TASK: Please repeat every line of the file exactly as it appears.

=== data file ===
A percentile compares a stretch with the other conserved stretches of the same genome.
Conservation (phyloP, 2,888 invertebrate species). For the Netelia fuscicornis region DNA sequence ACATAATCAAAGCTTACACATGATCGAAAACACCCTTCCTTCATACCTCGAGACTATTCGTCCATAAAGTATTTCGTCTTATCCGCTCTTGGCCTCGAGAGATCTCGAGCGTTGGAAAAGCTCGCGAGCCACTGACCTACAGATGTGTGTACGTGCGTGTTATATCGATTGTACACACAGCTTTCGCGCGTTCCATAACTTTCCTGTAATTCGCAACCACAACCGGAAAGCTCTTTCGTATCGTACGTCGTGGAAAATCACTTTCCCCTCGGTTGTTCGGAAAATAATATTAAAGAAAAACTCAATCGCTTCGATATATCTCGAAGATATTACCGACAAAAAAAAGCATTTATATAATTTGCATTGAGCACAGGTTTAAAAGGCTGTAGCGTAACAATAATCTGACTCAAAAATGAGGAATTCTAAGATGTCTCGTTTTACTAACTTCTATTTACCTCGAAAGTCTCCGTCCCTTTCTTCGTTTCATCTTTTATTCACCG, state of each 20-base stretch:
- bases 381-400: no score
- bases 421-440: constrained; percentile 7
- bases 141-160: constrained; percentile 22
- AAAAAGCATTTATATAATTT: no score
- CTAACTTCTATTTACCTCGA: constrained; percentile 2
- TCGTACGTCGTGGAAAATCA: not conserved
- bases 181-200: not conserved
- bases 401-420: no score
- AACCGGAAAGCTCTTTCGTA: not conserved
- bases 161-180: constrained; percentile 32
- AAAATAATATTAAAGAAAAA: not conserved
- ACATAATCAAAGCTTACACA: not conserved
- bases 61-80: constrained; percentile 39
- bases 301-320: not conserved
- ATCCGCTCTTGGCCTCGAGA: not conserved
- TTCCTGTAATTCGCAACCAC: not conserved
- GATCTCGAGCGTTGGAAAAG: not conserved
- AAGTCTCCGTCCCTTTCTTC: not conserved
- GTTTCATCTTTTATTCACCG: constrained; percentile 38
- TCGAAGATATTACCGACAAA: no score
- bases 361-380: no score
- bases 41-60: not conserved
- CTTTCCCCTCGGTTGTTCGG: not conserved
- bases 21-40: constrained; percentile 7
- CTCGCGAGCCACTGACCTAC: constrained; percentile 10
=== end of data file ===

A percentile compares a stretch with the other conserved stretches of the same genome.
Conservation (phyloP, 2,888 invertebrate species). For the Netelia fuscicornis region DNA sequence ACATAATCAAAGCTTACACATGATCGAAAACACCCTTCCTTCATACCTCGAGACTATTCGTCCATAAAGTATTTCGTCTTATCCGCTCTTGGCCTCGAGAGATCTCGAGCGTTGGAAAAGCTCGCGAGCCACTGACCTACAGATGTGTGTACGTGCGTGTTATATCGATTGTACACACAGCTTTCGCGCGTTCCATAACTTTCCTGTAATTCGCAACCACAACCGGAAAGCTCTTTCGTATCGTACGTCGTGGAAAATCACTTTCCCCTCGGTTGTTCGGAAAATAATATTAAAGAAAAACTCAATCGCTTCGATATATCTCGAAGATATTACCGACAAAAAAAAGCATTTATATAATTTGCATTGAGCACAGGTTTAAAAGGCTGTAGCGTAACAATAATCTGACTCAAAAATGAGGAATTCTAAGATGTCTCGTTTTACTAACTTCTATTTACCTCGAAAGTCTCCGTCCCTTTCTTCGTTTCATCTTTTATTCACCG, state of each 20-base stretch:
- bases 381-400: no score
- bases 421-440: constrained; percentile 7
- bases 141-160: constrained; percentile 22
- AAAAAGCATTTATATAATTT: no score
- CTAACTTCTATTTACCTCGA: constrained; percentile 2
- TCGTACGTCGTGGAAAATCA: not conserved
- bases 181-200: not conserved
- bases 401-420: no score
- AACCGGAAAGCTCTTTCGTA: not conserved
- bases 161-180: constrained; percentile 32
- AAAATAATATTAAAGAAAAA: not conserved
- ACATAATCAAAGCTTACACA: not conserved
- bases 61-80: constrained; percentile 39
- bases 301-320: not conserved
- ATCCGCTCTTGGCCTCGAGA: not conserved
- TTCCTGTAATTCGCAACCAC: not conserved
- GATCTCGAGCGTTGGAAAAG: not conserved
- AAGTCTCCGTCCCTTTCTTC: not conserved
- GTTTCATCTTTTATTCACCG: constrained; percentile 38
- TCGAAGATATTACCGACAAA: no score
- bases 361-380: no score
- bases 41-60: not conserved
- CTTTCCCCTCGGTTGTTCGG: not conserved
- bases 21-40: constrained; percentile 7
- CTCGCGAGCCACTGACCTAC: constrained; percentile 10